Plus it’s a tidal river-rise and fall water level based on the moon phase. 90% of the time, you will find me fishing falling-low-rising tide. The reason why I prefer those tides is because that’s when it concentrates fish, depends on the structures. When it comes to high tide, some of the fishing spots become no longer a fishing spot due to the high water and the fish being spread out. A lot of time during the low tide, you will see a lot of baitfish schooling around the structures and that means the bass are likely to be there too.
I am always looking for the pattern to go with the covers such as laydown trees, grass/weed, rock piles, bridges, even the debris that often tend to be left behind from the storm. There are many fishing spots in the river that are so remote. Also it’s a bonus if it’s not boat accessible and that means more chance of catching more fishes and catching a BIGGUN or a GIANT! Another reason why I like the low tide, it will expose the structures and you will know what to do when it comes to high tides especially in the tournament. It does help me a lot, which bait to use, depending on the day and the conditions.
You also want to pay attention to the weather if you are fishing the Potomac. The relationship with the Potomac and Mother Nature is unbelievable; it’s like the Potomac has it’s own weather system. I remember one time when I was fishing near Georgetown on a bluebird day and this thunderstorm came in from out of nowhere, from a thin air and hell got loose so fast. And I have experienced during the tournament where the river turns into an ocean. Scary stuff, no jokes. The structures, the tidal and Potomac’s weather, all of these factors has definitely amped up my game in a good and bad way as a bank fisherman and definitely sharpened my skills as a bass competitor too.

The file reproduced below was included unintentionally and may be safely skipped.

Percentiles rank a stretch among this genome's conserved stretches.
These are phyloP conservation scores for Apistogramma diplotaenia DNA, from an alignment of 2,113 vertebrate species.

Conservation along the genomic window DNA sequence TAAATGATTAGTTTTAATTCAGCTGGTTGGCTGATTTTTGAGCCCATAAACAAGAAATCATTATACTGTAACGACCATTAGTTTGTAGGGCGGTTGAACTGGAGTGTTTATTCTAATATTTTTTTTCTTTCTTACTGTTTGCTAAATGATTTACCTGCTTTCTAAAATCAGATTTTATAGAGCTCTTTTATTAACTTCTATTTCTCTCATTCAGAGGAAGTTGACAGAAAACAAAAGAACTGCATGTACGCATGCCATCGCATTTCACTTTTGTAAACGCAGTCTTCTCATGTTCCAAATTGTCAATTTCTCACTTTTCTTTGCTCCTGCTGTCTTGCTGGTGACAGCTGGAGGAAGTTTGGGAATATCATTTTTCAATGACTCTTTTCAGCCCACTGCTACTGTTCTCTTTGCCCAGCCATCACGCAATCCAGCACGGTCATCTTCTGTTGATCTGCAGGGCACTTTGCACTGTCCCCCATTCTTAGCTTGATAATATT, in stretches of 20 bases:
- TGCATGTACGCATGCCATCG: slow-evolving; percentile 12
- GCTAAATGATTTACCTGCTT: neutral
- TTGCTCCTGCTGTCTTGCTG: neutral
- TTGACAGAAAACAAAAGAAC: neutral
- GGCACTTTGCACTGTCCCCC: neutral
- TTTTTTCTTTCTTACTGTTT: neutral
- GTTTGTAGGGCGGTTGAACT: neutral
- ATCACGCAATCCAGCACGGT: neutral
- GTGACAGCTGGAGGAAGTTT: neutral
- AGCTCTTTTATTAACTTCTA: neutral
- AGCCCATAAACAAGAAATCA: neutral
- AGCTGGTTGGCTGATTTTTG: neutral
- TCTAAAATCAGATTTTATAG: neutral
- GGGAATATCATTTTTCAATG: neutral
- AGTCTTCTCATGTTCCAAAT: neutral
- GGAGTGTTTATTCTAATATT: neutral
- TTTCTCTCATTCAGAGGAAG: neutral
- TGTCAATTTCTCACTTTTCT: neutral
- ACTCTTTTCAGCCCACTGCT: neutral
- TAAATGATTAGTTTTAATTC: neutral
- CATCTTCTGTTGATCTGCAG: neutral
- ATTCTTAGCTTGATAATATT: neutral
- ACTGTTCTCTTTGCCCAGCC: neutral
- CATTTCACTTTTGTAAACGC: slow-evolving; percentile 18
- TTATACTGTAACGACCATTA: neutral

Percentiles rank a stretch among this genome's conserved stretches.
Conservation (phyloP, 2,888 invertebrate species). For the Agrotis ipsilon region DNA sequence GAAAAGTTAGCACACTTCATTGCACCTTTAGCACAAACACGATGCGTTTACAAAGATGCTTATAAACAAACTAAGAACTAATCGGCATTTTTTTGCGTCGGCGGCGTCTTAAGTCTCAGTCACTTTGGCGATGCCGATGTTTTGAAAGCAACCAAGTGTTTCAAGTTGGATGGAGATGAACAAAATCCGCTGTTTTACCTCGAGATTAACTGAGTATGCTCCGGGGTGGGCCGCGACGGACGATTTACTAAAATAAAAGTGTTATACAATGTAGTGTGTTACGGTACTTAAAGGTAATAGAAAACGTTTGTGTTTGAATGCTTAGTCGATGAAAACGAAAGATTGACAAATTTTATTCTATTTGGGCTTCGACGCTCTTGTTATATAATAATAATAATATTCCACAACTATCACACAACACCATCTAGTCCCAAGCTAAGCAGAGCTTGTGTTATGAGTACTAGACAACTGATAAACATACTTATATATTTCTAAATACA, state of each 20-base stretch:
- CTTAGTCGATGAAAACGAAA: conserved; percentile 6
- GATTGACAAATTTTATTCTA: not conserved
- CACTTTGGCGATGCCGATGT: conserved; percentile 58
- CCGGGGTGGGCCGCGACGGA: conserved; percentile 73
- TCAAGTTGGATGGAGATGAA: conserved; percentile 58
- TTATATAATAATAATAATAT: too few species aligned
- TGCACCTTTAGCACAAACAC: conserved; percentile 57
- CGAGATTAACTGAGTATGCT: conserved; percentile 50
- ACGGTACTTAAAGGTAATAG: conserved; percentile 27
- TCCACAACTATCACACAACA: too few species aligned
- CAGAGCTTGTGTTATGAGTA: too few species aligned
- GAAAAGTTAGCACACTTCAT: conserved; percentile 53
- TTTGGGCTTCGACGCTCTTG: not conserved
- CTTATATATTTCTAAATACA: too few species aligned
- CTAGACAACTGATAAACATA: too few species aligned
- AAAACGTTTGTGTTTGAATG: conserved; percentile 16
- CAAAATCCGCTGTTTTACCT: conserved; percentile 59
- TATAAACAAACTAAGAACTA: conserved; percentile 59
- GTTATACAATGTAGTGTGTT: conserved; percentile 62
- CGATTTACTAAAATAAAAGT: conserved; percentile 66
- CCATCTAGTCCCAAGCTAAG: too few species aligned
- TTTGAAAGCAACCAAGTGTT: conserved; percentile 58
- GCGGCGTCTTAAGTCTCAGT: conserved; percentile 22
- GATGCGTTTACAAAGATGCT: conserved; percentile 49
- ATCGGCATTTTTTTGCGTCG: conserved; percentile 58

What are you favorite baits to throw for catching Potomac largemouth?
Well, just remember that the “favorite bait” don’t always guarantee the catch. Although, I do have 2 or 3 favorite baits and for now, I’m not going to reveal the favorites due to respect of other anglers who introduced me to their baits. Plus I am making some living and banking on Potomac River so I am not ready to release the details.
However, I can tell you this, you really can use any lures. Depends on the day and condition; you can catch fish with whatever you throw in. If I had to pick just one bait, then it probably will be jig. With the jig, it is pretty much concept of “all-terrain” baits. You can drag it, hop it, swim it, and you can use many different trailers to go with the jig. Also you can fish it all year-round and those Potomac bass love jigs anyway.
What are your other favorite DMV bodies of water and what makes each so special?
It used to be a creek next to IKEA in College Park where I used to work there for 2 and a half years. With my 15-minute break or lunch break, I would walk over to the creek and fish there until my time is up. That creek was loaded with big bass and catfish but now the creek and its environment are not the same after the city zoned it. As of now, I don’t have any favorite places to fish. I do fish all over DMV and I do appreciate every body of water around in DMV.